Versatile mounting options, it's bright. Really really bright


Will blind you when your garage is empty, needs battery or outlet, harder to set up, have to remember where on your car the laser dot should be

LogicXYS makes a digital display that affixes to your garage wall. The display unit, along with a pair of sensors, can show you exactly how far you are from that garage (or exterior house) wall in inches. Want to park two inches from the wall? Wait for the display to show two. Want to park like a normal person? Try somewhere around 24.

For this recommendation, all you need is power. The best part of this garage parking aid, though, is that it will work equally well even if you park different vehicles inside your garage. All you need to do is to find out the right distance for each one. Maybe put a big chart on the wall to remind you that the car needs a foot and the truck needs three, but you won't need to worry about “well, the light's red” and still not be in the back of the garage.


Easy-to-read display, easy setup


Short cords, sports car height won't work for a pickup

If you don't need to worry about walking around in an empty garage when your car isn't parked inside, this can be a great option for a parking aid because it's simple, basic, and easy. It's an extra-flexible pole with a stop sign on the top, and really that's probably all you need in your garage.

Drive toward it until you tap the pole and you're parked in the right spot, every time. The wide base helps keep it in place even if you're coming in a little bit quickly, and battery-powered lights in the sign light up when you touch the post, making sure you know it's time to stop. Great if you're excited to get home and have a little brain fade. The flashing lights can run continuously for up to 72 hours in an emergency, giving you needed light in your otherwise dark garage.


Simple, easy, effective


Could damage your paint over time

Cheap, simple, and effective, the Guardian Heavy Duty Rubber Parking Curb is essentially a steep speed bump. Install it on any solid surface, even a dirt driveway, and really all you need to do is let it sit in place and do its job.

Use an adhesive on your garage floor or bolts on a hard or soft surface for a more permanent installation, and this block lets you just drive forward slowly until you hit it. Once you've hit the bump, you're parked. If you don't bolt it down, it's relatively easy to move if you change vehicles, and at just four inches high it should fit under all but the lowest sports cars.

It's available in lengths from two to six feet long, and weighs up to 28 pounds, so you could probably just flop it down and let it lie there, because it doesn't come with any installation hardware.


Simple, works on any surface, nearly foolproof, may outlast your car


Expensive and heavy, isn't a visual aid, inconvenient to move and store

What is a Garage Parking Aid?

From as simple as a tennis ball to as complicated as ultrasonic sensors, a parking aid is anything that helps you get your car, truck, or SUV exactly where it needs to be in your garage. Left and right, forward and backward, they'll tell you if you need to turn the wheel or if you're about to have a close encounter with that old fridge you've been promising to get rid of.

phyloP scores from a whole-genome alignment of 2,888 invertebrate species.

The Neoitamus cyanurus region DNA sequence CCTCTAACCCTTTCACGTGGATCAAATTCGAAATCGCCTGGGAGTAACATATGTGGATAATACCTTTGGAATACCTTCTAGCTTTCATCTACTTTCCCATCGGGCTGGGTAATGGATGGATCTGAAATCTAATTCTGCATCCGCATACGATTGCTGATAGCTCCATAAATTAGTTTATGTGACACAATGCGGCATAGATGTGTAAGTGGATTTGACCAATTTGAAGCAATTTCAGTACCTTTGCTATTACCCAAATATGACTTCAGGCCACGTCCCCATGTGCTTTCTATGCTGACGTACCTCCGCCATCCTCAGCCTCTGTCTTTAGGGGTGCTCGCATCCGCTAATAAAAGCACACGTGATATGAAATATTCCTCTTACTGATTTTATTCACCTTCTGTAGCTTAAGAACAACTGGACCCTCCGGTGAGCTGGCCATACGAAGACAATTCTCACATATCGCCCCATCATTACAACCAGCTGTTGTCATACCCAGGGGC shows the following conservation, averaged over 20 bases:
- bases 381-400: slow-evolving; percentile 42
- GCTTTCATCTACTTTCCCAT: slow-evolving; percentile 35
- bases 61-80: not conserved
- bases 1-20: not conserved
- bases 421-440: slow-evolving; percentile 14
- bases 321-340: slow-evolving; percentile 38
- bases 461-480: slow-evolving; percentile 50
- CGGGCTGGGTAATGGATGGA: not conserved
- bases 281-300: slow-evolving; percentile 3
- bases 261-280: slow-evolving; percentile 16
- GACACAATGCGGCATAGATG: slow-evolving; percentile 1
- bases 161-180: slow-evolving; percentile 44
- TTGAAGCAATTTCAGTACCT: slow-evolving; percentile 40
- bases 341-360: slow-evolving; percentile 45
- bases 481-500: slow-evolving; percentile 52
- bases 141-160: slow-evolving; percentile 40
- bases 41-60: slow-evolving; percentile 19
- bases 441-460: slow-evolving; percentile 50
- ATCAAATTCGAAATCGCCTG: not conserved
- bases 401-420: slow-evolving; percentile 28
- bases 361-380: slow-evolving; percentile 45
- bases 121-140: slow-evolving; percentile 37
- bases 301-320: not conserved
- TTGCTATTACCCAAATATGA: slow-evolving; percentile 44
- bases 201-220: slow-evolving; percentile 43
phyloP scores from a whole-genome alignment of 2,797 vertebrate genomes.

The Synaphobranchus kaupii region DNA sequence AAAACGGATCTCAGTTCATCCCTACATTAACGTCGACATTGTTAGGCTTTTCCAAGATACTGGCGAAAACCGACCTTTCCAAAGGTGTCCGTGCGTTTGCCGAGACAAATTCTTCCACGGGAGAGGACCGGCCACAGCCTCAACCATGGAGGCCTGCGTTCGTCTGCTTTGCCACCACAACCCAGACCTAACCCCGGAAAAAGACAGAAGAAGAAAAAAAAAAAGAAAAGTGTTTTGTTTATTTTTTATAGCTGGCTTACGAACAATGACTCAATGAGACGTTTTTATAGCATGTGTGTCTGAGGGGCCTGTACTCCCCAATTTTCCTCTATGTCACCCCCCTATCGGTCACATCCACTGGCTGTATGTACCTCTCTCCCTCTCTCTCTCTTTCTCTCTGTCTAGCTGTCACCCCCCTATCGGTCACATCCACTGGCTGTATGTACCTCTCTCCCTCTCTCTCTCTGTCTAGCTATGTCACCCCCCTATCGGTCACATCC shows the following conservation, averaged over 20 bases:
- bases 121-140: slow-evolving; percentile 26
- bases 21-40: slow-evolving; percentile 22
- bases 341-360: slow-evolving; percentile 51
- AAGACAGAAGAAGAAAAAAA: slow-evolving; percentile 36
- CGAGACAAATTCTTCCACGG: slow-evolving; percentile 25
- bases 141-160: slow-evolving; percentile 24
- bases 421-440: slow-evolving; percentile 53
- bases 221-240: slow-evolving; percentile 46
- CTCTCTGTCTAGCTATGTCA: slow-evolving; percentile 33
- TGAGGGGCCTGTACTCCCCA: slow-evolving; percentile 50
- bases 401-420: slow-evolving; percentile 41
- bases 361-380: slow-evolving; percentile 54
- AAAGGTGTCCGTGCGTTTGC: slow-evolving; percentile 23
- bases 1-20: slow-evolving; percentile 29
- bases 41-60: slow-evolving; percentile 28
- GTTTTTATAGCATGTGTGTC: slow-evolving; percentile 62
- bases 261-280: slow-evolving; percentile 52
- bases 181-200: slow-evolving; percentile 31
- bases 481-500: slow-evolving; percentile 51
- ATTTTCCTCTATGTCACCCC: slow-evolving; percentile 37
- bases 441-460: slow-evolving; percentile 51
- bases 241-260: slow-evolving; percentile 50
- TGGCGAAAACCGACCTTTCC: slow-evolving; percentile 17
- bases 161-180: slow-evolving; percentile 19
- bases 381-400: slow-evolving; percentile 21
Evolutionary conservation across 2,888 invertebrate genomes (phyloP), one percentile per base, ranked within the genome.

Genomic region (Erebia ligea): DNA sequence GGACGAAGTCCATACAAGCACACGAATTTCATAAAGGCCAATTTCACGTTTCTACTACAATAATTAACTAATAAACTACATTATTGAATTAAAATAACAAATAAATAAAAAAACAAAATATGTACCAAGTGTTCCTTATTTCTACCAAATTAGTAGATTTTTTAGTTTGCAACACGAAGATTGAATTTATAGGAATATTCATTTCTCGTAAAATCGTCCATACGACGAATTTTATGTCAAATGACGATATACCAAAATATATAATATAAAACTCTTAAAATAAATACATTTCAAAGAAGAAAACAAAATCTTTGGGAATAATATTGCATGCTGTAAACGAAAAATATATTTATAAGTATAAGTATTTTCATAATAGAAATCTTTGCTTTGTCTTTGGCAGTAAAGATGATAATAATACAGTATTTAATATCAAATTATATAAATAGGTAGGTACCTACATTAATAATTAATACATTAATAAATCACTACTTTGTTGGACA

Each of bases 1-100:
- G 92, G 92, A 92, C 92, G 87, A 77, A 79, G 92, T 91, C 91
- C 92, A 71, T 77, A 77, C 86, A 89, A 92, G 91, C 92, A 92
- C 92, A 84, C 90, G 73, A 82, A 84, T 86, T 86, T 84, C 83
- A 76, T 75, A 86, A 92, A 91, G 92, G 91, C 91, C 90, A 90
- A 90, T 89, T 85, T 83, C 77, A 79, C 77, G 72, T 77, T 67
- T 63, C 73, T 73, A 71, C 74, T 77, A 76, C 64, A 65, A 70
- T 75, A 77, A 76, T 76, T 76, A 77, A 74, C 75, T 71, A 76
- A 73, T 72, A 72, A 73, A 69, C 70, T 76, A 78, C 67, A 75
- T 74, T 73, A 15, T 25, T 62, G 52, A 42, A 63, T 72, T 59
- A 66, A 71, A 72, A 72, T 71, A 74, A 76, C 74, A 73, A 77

Why do I Need a Garage Parking Aid?

Because cars are expensive and garages are cramped, we recommend at least a basic parking aid to take the stress out of putting your vehicle away. Instead of taking minutes of mirror checking and neck-craning, just drive up to the mark quickly and stress-free. If you can make things lower stress, why wouldn't you?

What To Look For in a Garage Parking Aid

What to look for is going to depend on your needs, but the basic requirement is some way of showing you where to stop. Some touch your window, some put a laser line on the dash, and some just flash red. If you'd rather have a light, look for one with a sensor that will change color as you get closer.

If you don't want to worry about plugs and power, use a tennis ball style. If you get one that uses batteries, remember that you'll need to change those, and how often depends on how much you use it and the sensor itself. If you absolutely can't pull into the garage one day and have the sensor not work, you might want to use a plug-in sensor combined with a ball for backup and reliability. But if your garage, like many, doesn't have enough power plugs or none at all, a battery-operated garage parking aid is the ideal solution over long runs of extension cords and questionable adapters.

Look for a parking aid that's easy to install and setup, and if you're not ready to climb a ladder then ceiling mounted options probably won't quite work for you. In this case, a wall sensor mount is a better idea.

Recent Updates

December 8, 2022: Updated product links.

October 4, 2022: Added links to additional merchants.

August 31, 2022: Replaced Genie tennis ball on a string with PAUTO-P tennis ball on a string. Updated Maxsa, PAUTO-P, and Fosmon parking aids descriptions and photos. Updated LogicXYZ photo and title photo.

June 16, 2022: Removed unavailable Mrcartool, Fullstop, Park-Daddy, PopStops, and STKR Concepts parking aids. Added Guardian Heavy Duty Rubber Parking Curb. Updated product links and images.

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Photo credit: Volkova Vera /

David Traver Adolphus
David Traver Adolphus

After completing a degree project in automotive design, Dave wrote and photographed for almost a decade in print car magazines (remember those?), before transitioning to digital. He now subjects a series of old high-performance cars to the roads and weather in Vermont and wonders why they're always expensively broken. Please stop when you see him crawling under one on the side of the road.

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2 of 6 comments
  • ArifM ArifM on Feb 10, 2023

    Hi Barry, Garage Parking assistant is exactly what you are looking for. Available on Walmart and Amazon.

  • Linda Linda on Jun 08, 2023

    My garage was not meant for a normal person. This article was not only great information, it's hysterical!